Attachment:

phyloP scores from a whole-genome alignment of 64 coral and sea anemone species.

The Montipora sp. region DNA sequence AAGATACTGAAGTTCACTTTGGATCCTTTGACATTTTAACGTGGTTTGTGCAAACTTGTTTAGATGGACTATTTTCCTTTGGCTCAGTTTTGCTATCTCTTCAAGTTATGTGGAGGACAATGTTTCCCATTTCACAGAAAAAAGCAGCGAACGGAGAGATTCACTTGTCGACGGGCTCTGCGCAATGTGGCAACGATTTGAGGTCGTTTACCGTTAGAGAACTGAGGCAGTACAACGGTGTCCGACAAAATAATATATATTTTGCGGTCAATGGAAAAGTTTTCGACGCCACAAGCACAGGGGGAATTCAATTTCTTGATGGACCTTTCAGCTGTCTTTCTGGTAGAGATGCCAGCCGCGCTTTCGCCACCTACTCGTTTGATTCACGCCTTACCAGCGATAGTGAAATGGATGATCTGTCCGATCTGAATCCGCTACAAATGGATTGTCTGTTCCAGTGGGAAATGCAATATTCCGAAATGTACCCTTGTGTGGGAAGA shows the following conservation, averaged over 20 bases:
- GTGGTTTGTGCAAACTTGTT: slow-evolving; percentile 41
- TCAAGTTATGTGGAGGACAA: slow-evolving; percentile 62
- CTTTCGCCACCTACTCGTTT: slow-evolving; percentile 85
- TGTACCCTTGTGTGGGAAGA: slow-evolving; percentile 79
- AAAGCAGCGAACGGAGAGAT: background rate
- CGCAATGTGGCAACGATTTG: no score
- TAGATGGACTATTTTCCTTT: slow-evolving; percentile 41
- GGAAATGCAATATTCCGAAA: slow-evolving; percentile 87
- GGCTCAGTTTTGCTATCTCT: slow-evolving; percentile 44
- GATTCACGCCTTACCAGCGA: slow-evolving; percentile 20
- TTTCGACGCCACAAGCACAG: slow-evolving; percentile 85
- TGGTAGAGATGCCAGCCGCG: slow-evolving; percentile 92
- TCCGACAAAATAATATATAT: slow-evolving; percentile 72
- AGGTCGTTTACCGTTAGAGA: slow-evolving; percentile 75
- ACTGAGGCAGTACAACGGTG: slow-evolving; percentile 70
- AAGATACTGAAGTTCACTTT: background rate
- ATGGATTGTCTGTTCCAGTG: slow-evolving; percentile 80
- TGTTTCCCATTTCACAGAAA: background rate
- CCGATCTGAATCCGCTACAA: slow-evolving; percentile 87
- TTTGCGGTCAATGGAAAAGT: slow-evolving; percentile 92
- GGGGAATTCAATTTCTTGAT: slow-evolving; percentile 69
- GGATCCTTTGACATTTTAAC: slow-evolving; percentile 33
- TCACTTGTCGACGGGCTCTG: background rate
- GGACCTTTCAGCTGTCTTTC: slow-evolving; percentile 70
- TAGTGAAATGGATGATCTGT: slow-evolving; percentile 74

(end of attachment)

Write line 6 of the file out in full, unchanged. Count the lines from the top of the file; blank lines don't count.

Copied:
- TGTACCCTTGTGTGGGAAGA: slow-evolving; percentile 79